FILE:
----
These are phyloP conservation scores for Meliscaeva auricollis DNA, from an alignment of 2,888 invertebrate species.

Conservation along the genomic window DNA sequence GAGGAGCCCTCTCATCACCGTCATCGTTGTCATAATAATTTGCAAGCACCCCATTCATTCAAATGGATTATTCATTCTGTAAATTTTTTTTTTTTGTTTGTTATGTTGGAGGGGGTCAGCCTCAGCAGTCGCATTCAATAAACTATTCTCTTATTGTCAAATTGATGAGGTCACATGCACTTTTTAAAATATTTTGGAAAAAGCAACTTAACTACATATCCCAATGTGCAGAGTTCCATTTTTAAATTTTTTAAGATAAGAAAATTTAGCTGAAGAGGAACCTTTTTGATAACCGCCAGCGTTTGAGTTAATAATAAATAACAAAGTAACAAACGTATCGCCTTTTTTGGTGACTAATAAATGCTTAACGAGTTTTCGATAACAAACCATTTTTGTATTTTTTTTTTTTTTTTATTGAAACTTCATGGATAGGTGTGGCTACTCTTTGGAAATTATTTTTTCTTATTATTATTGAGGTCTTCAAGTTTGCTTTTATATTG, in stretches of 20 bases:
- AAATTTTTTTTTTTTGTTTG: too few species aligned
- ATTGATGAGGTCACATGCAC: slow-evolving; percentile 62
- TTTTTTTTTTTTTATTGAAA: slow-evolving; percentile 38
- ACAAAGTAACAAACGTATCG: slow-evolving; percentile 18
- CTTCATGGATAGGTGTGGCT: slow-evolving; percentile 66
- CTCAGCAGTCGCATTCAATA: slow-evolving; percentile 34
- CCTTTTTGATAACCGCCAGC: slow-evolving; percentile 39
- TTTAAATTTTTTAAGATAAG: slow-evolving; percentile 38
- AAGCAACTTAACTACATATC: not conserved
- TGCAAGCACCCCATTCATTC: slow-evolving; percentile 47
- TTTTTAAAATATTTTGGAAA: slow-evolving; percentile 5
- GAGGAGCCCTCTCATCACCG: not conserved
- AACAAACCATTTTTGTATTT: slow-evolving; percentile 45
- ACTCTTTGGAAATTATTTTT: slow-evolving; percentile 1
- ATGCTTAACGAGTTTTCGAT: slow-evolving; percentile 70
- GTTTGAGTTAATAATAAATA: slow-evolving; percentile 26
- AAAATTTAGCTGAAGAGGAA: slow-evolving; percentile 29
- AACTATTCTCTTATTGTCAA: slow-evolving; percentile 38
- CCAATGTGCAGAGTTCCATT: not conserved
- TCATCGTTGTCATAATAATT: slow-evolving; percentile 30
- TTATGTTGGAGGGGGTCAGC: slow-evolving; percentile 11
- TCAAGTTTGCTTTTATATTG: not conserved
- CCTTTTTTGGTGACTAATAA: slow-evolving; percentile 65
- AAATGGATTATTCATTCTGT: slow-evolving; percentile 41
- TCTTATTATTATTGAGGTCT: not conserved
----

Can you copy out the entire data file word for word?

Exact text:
These are phyloP conservation scores for Meliscaeva auricollis DNA, from an alignment of 2,888 invertebrate species.

Conservation along the genomic window DNA sequence GAGGAGCCCTCTCATCACCGTCATCGTTGTCATAATAATTTGCAAGCACCCCATTCATTCAAATGGATTATTCATTCTGTAAATTTTTTTTTTTTGTTTGTTATGTTGGAGGGGGTCAGCCTCAGCAGTCGCATTCAATAAACTATTCTCTTATTGTCAAATTGATGAGGTCACATGCACTTTTTAAAATATTTTGGAAAAAGCAACTTAACTACATATCCCAATGTGCAGAGTTCCATTTTTAAATTTTTTAAGATAAGAAAATTTAGCTGAAGAGGAACCTTTTTGATAACCGCCAGCGTTTGAGTTAATAATAAATAACAAAGTAACAAACGTATCGCCTTTTTTGGTGACTAATAAATGCTTAACGAGTTTTCGATAACAAACCATTTTTGTATTTTTTTTTTTTTTTTATTGAAACTTCATGGATAGGTGTGGCTACTCTTTGGAAATTATTTTTTCTTATTATTATTGAGGTCTTCAAGTTTGCTTTTATATTG, in stretches of 20 bases:
- AAATTTTTTTTTTTTGTTTG: too few species aligned
- ATTGATGAGGTCACATGCAC: slow-evolving; percentile 62
- TTTTTTTTTTTTTATTGAAA: slow-evolving; percentile 38
- ACAAAGTAACAAACGTATCG: slow-evolving; percentile 18
- CTTCATGGATAGGTGTGGCT: slow-evolving; percentile 66
- CTCAGCAGTCGCATTCAATA: slow-evolving; percentile 34
- CCTTTTTGATAACCGCCAGC: slow-evolving; percentile 39
- TTTAAATTTTTTAAGATAAG: slow-evolving; percentile 38
- AAGCAACTTAACTACATATC: not conserved
- TGCAAGCACCCCATTCATTC: slow-evolving; percentile 47
- TTTTTAAAATATTTTGGAAA: slow-evolving; percentile 5
- GAGGAGCCCTCTCATCACCG: not conserved
- AACAAACCATTTTTGTATTT: slow-evolving; percentile 45
- ACTCTTTGGAAATTATTTTT: slow-evolving; percentile 1
- ATGCTTAACGAGTTTTCGAT: slow-evolving; percentile 70
- GTTTGAGTTAATAATAAATA: slow-evolving; percentile 26
- AAAATTTAGCTGAAGAGGAA: slow-evolving; percentile 29
- AACTATTCTCTTATTGTCAA: slow-evolving; percentile 38
- CCAATGTGCAGAGTTCCATT: not conserved
- TCATCGTTGTCATAATAATT: slow-evolving; percentile 30
- TTATGTTGGAGGGGGTCAGC: slow-evolving; percentile 11
- TCAAGTTTGCTTTTATATTG: not conserved
- CCTTTTTTGGTGACTAATAA: slow-evolving; percentile 65
- AAATGGATTATTCATTCTGT: slow-evolving; percentile 41
- TCTTATTATTATTGAGGTCT: not conserved